I am having a hard time trying to fathom how it exactly came to this. I cannot help but be excited while I am packing my things, closing this chapter of my life from what I called home for almost two years. I can still remember the same anxiety I felt as I entered the four walls of the office on that day of September 21, 2010.
I planned to be an employee to keep myself busy, to save myself from the emptiness of my house. When I landed a job, I found out that having a nine-to-five work is not too far away from being a bum. I watched myself getting acquainted with the subversive subculture of a big company. I was slowly permeating the norms as I reap the latest grapevine from my spacious cubicle. I was managing my finances from my own paycheck – if managing means fifty percent goes to food and the rest for gas. Suddenly, I was no longer a useless member of society. Little by little, I was hoarding clutters from my room onto my workspace while I sip a cup of coffee from what could have been the ultimate yuppie dream.
A few months later, I was transferred to another cubicle, which is just a few inches longer than my left arm. It is an epiphany of a cheap company, squeezing robots in their money-factory. I was drifting away from the realms of a good career. Crammed and sleepless, I could summarize my job description in random order: 1) read emails 2) face ungrateful employees 3) take orders and 4) pick up other people’s shit. Despite my personal office entertainment of creep-stalking the owner’s children, there were times when I wanted to kill myself just by walking in the building. Everything went from interestingly boring to downright boring.
Everytime I work, I come up with theories on why I am doing what I am doing. I could never understand how dreaming of becoming rich while working for the rich is an acceptable idea. Plans never work. Goals are a waste of time. If you do the same things everyday and expect something spectacular to happen, you are driving yourself crazy. The heck with organization, nobody should be comfortable with status and labels. Sure, you may love your job, but does your job ever love you back?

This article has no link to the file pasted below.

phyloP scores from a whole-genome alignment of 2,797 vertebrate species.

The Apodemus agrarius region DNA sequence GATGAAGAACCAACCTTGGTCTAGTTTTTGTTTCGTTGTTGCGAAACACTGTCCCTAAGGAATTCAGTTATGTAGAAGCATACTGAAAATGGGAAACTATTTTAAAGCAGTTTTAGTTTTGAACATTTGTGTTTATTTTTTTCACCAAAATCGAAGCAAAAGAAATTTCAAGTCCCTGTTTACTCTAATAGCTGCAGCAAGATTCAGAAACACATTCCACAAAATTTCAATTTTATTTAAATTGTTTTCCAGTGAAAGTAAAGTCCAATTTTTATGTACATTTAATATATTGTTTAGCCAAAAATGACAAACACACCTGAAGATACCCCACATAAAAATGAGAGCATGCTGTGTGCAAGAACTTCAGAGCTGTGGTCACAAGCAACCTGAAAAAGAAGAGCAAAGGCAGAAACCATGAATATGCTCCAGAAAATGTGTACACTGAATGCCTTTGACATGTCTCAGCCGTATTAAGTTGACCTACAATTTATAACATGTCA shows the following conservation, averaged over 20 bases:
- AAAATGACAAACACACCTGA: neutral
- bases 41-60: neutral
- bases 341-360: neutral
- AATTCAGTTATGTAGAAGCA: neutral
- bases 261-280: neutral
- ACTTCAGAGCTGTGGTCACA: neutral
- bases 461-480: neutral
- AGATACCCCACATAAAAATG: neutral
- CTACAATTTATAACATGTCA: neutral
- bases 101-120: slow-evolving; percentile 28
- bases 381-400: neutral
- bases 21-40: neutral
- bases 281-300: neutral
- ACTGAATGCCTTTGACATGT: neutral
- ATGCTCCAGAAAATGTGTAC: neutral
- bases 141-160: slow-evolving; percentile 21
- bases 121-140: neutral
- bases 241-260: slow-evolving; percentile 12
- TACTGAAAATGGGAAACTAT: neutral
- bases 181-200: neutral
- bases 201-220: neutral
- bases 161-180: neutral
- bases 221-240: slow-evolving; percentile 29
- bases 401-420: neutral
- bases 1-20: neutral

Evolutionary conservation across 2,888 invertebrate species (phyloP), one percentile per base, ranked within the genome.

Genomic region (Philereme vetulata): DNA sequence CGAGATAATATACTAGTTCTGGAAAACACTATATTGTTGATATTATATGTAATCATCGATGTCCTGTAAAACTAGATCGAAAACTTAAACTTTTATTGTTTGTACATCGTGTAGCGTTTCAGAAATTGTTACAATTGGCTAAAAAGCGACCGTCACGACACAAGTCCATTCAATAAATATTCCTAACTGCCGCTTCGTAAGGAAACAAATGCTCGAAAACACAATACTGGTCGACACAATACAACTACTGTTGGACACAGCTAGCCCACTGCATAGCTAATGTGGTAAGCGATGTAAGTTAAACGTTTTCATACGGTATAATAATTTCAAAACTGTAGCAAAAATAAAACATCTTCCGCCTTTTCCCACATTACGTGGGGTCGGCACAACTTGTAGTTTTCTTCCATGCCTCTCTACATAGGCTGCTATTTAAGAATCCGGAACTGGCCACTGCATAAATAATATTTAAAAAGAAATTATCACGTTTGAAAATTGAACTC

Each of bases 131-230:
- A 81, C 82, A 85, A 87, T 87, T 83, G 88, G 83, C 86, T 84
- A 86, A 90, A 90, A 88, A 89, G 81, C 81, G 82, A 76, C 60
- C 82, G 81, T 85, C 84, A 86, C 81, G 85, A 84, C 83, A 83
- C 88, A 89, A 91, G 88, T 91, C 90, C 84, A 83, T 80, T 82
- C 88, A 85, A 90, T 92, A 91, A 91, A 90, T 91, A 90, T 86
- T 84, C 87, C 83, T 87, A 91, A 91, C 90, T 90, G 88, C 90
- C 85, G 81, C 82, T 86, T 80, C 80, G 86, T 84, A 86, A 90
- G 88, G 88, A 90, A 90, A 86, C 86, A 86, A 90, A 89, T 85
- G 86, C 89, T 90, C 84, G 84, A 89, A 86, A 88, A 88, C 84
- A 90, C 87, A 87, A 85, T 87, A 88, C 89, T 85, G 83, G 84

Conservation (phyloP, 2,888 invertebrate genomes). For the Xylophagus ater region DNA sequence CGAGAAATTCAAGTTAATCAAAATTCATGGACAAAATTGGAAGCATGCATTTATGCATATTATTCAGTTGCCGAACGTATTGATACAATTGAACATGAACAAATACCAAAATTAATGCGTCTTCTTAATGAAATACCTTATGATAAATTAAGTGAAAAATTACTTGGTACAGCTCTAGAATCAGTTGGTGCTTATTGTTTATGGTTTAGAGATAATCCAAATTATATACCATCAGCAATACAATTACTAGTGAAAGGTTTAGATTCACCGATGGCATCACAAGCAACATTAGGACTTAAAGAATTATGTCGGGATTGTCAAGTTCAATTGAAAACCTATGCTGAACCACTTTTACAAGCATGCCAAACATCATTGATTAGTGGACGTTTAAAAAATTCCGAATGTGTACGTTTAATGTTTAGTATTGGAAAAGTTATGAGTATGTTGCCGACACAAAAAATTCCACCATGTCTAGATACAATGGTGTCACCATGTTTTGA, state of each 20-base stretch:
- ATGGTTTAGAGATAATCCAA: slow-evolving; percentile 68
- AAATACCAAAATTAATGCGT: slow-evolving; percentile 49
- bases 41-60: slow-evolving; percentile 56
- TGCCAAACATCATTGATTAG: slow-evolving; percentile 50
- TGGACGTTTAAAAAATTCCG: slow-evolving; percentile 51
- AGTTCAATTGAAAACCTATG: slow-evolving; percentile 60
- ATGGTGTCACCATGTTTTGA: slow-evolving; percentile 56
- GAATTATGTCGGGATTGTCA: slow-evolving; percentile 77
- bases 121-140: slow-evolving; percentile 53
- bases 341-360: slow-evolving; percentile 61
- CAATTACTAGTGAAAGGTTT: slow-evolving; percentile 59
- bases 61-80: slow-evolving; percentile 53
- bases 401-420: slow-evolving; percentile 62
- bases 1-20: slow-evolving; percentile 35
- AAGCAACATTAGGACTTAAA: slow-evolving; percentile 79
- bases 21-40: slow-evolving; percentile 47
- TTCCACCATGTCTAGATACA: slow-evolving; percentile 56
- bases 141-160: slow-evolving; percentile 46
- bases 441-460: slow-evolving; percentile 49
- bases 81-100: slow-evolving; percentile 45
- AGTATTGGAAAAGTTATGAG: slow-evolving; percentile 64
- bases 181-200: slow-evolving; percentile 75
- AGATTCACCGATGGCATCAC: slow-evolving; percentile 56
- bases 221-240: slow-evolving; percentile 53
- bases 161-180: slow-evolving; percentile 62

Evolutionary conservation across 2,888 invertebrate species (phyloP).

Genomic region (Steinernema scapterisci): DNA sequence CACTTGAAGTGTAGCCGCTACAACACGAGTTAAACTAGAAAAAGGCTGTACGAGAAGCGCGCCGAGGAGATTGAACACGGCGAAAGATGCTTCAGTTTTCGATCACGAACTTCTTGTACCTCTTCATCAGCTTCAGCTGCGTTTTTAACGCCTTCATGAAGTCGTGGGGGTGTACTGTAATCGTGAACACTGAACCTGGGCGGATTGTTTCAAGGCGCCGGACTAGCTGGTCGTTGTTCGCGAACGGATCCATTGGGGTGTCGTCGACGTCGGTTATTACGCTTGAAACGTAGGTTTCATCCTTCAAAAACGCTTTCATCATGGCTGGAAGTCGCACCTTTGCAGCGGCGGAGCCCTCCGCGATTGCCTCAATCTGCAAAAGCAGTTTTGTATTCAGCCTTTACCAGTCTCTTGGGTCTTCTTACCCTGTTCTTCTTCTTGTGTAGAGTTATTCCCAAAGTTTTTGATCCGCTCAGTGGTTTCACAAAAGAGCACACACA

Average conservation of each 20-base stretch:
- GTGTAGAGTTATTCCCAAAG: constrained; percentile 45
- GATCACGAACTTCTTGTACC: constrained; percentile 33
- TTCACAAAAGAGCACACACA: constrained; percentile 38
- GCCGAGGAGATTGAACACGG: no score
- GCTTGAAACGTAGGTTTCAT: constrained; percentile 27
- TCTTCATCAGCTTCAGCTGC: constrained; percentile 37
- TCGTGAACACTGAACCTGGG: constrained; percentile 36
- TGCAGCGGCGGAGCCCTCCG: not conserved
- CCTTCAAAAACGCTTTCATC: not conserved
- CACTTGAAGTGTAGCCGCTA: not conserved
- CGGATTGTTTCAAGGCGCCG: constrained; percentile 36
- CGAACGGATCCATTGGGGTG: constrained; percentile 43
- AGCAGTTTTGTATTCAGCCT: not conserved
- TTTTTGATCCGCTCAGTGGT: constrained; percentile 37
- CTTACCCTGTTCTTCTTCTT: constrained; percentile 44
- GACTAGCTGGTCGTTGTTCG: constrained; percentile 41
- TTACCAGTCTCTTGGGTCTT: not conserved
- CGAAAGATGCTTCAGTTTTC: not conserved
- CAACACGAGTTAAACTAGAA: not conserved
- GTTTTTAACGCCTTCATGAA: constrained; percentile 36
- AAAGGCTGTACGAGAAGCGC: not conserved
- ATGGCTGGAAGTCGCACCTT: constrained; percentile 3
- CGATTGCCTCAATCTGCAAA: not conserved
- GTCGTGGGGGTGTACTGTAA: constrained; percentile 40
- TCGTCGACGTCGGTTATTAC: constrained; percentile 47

Struggling and drowning in a quicksand of questions is an affirmation that the next logical move is to take off my hideous uniform and start living the life I wanted. Though I am not exactly sure what that is, I would rather spend my next few weeks pondering what it may be than waste my time convincing myself that this is what I should be doing.
Even if I initially felt sorry for myself for how everything turned out, there is still one positive adjective that this whole experience made me. Grateful. And I want to take this space in expressing just that.
To my friends in my department, thank you for welcoming me into a niche I have sought comfort in. Thank you for accepting the weird little kid that I am. I am thankful for your company, for your friendship and for making me feel that I belong, a feeling I never thought could be possibly felt at that time. You will sincerely be missed.
I want to thank our department head for flocking us out of pretend-leaders who are eternally waiting for the green light to magically appear out of boxed procedures. You give everyone hope and that is very important. That, on top of your excellence and envision.
To all my friends in the company, thank you for making me feel at home, for making me feel that I matter, and for making me feel close to normal for once in my life. I will forever treasure the six hundred and nine days I have spent with you. That is six hundred and nine days that no one can ever take away from me (and yes, MS Excel helped me count that). I will look back on those days without a hint of regret but with a smile on my face.
I would be lying if I say I do not fear the consequences of my decision. But I find comfort in knowing that being scared means you are about to do something brave. In a few weeks time, I will be moving on. Everyone will. Everything will turn out for the better. It has to. One thing is for sure, I will be bringing with me the memories I gained in this experience. I truly wish everyone well.
Cheers to the six hundred and nine days! For the good times and the bad, for the lessons everyone has instilled in me…this is duly noted. Thank you.